I don't know how often that happened, but I do remember Sonya saying that they frequently had to prevail on family and friends to help with the practicalities of family life in order to enable them to attend matches, meetings or functions for the club.
She certainly wasn't complaining, merely stating a fact. But that is the context in which the Kilby years must be viewed. All of us struggle to juggle the competing demands upon our time – work, family, friends, hobbies. And anyone who has ever been asked to help out at the kids’ football club, or the local community group, knows how difficult it is to find the time to add those commitments on top.
So take that commitment, and expand it until you are running a community enterprise with a turnover of at least £10 million quid, with around 20,000 members. And then imagine running it not for a couple of years, but for 13 years, or the whole of a child’s formative years if you prefer. That’s the scale of the voluntary commitment Kilby has made, along with his family.
Looking back now, over the chunk of my own life that his chairmanship spans, and it seems almost inconceivable that anyone could find so much time to give for so long. He was in his late 40s when he took over, so I suppose he would still have had a relatively young family. He must have had to make sacrifices at times; there must have been evenings on which he has honoured commitments to Burnley when he might have preferred to go home to that family.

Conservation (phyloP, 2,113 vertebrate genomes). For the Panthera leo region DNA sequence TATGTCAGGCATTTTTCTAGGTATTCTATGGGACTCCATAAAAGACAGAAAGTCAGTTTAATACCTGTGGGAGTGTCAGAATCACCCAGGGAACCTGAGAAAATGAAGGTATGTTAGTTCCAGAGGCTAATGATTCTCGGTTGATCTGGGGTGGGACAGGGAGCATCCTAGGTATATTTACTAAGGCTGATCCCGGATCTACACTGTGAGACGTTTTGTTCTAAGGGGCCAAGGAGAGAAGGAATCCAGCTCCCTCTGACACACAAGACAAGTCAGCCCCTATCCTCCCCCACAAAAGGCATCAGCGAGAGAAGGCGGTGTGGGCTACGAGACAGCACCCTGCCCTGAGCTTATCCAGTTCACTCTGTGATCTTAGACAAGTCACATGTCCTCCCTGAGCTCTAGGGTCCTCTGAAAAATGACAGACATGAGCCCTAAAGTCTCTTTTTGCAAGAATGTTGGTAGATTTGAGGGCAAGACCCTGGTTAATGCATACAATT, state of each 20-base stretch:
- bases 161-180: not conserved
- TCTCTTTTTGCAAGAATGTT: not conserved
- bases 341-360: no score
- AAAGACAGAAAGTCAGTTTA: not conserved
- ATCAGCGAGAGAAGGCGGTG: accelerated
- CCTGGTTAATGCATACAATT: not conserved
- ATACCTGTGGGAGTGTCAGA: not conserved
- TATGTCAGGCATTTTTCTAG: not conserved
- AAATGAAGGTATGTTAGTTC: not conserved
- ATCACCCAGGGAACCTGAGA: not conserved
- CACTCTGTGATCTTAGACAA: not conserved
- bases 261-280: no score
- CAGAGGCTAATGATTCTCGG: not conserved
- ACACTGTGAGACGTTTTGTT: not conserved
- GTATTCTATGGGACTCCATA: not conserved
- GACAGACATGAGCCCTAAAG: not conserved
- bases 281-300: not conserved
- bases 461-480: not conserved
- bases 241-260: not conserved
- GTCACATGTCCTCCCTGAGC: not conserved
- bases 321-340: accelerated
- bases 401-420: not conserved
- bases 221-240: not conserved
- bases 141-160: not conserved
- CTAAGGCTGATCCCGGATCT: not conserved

But he has done so because he cares about the club as deeply as any fan. He has watched Burnley since the 50s. He’s watched the club from every area of Turf Moor – he stood on the Cricket Field End, and became a Longsider. His dad was the scourge of Bob Lord: the man who once tried to set up a supporters club, only for Lord to shut it down.
And, when we got promoted in 2009, it was a source of pride that we’d done it with a man at the helm who was one of us; a genuine supporter following in a family tradition, with an accent and down-to-earth manner which mark him out as a proud son of East Lancashire.